Andrew Hughes from the Newspaper Licensing Agency and Jeremy Lawson from Dow Jones represented the traditional news industry, while Larry Rafsky, CEO of Acquire Media, stood up for web aggregators and solicitor Laurence Kaye gave the legal perspective. The evening was ably moderated by Don Roll, of Alacra (thanks for picking my question!).
Although the panel didn't achieve a consensus (and with such opposing views from Larry and Andrew it was unlikely), everyone made some good points. What I took from the discussion is that with web technology developing so fast, newspapers (and copyright law) are playing catch-up. Business models for online content are untested and it's only once papers begin to charge that we will see whether such a model is successful. What is certainly true is that unless newspapers come up with a new approach they will struggle financially in the future market.
Below are my notes from the evening; Neil Infield at the British Library has blogged his notes here, and you can join the discussion on LiveWire.
Andrew Hughes, NLA
- NLA is working towards a licensing agreement for B2B paid-for web content
- web content is often unique - NLA study found 31.5% of online content hadn't appeared in print, and 38% of print content never makes it to the web
- "It takes time to change the law, business models, cultures..."
- media is global so may eventually have a global legal framework, but have to begin by working within existing national copyright laws
- "copyright provides the framework for a creator to decide how their content is made available" - whether free, fee or a hybrid model
- B2B copyright is much more clearcut than personal
- need an "effects-based" approach to copyright - look at the commercial effect of republishing in the real world, and base law on that
- different tyes of intermediary require different approaches - individuals providing links between the user and the content vs people taking the content and republishing it
- "fair use" - there are about 30 exceptions for research, private study, reporting etc. Google argues fair use because they only reprint snippets of articles but it's for commercial gain so may not be
- there's a lack of infrastructure to police online content at the moment
- "there's no going back once you taste freedom...this toothpaste is not going back in the tube" - newspaper content is already free online, can't reverse it
- different definitions of free - difference between content that is written professionally and provided free but where the writer will be paid (what aggregators are interested in), free content written by non-professionals (user-generated, personal blogs etc) and professional content that is "gifted" (given away with no interest in payment)
- bad definitions - content that is free to some but not others, and content that shouldn't be free but is made so illegally
- Acquire always links to the publisher and gives sparse summaries so users have to follow the link to read the article (Google provides enough info that the reader has no need to click through)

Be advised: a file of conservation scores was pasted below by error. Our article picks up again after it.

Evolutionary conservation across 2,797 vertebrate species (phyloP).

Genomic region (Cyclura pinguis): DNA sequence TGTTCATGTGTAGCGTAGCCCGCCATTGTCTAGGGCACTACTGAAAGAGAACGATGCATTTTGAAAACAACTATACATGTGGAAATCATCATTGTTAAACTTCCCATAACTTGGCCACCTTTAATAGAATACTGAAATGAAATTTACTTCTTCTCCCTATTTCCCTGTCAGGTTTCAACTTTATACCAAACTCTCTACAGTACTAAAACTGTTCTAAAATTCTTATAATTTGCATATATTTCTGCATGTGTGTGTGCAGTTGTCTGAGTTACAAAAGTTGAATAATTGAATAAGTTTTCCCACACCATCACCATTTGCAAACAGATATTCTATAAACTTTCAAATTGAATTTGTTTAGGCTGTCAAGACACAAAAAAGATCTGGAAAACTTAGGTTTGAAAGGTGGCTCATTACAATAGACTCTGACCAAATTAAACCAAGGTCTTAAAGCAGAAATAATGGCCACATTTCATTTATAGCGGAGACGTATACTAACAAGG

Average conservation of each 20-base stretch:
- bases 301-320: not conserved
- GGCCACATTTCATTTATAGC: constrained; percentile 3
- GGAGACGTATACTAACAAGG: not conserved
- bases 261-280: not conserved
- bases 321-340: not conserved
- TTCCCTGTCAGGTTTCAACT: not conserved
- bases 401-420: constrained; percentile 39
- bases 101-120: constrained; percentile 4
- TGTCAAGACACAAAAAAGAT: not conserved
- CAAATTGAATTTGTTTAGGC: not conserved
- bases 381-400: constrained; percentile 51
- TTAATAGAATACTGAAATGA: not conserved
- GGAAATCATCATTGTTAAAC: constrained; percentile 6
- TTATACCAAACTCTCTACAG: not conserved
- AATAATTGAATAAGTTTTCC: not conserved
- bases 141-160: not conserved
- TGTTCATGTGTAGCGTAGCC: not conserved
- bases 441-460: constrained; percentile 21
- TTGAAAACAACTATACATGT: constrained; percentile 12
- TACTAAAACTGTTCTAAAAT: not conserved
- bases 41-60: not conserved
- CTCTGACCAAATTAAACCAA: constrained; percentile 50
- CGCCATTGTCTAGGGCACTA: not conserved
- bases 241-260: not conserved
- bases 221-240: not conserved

- there is no difference between a user accessing content directly and getting it through a proxy, as long as the content provider gets the same emolument
- the web is run by links - RSS feeds, librarian recommendations, email links to friends - so "site cite" (what a web aggregator does) is not protectable
- Dow Jones are supporting publishers and their right to decide how content is used and what the rights covering it are
Larry Rafsky - whether papers charge depends on their existing market and where they can make money (need to analyse all models), so there's no right answer
Andrew Hughes - papers started digging their own grave when they gave content away - "free is a four-letter word"
Jeremy Lawson - papers who will have to change their business model from free to fee have an awful lot of work to do to make it viable
Do web aggregators really pose a serious threat to revenue when some argue they are increasing traffic to sites by posting links?
Laurie Kaye - linking is part of the way the web operates, but there is some potential commercial bad effects from aggregators
Andrew Hughes - "Russian doll" situation - yes, aggregators increase traffic but that doesn't necessarily lead to an increase in revenue; the NLA isn't asking to license links to friends, only those who charge and benefit financially from linking; newspapers need to assert their rights over the investment they are putting into editorial content; less than a tenth of 1% of newspaper web traffic comes from aggregators, most comes from Google
Larry Rafsky - as 85% of news traffic comes from Google, why not charge Google if you want to charge aggregators?
Is Kindle the future of newspapers?
Larry Rafsky - papers will be web-only in the future, and paper will become a novelty item like candles now, special editions and gift items; advances in flexiscreens by Microsoft will mean the death of newsprint by 2030
Andrew Hughes - no, the future lies in providing streamlined content to individual users (Liverpool fans just want sports news about Liverpool), not in recreating replicas of the print edition online
With web advances, do you foresee the death of newsprint?
Andrew Hughes - no but there will be trouble sustaining the pagination
Jeremy Lawson - print medium will become a much smaller fish in a much bigger pond but won't become irrelevant
What can the industry do to help users distinguish what is fair use and free to access and what isn't?
Laurie Kaye - we're still working through what is commercial or non-commercial but the law will reach that point
Andrew Hughes - we need to make it easier for users and businesses to know what they can and can't do
Larry Rafsky - you need to add value to content, beyond what Google provides, to make B2B paid-for content viable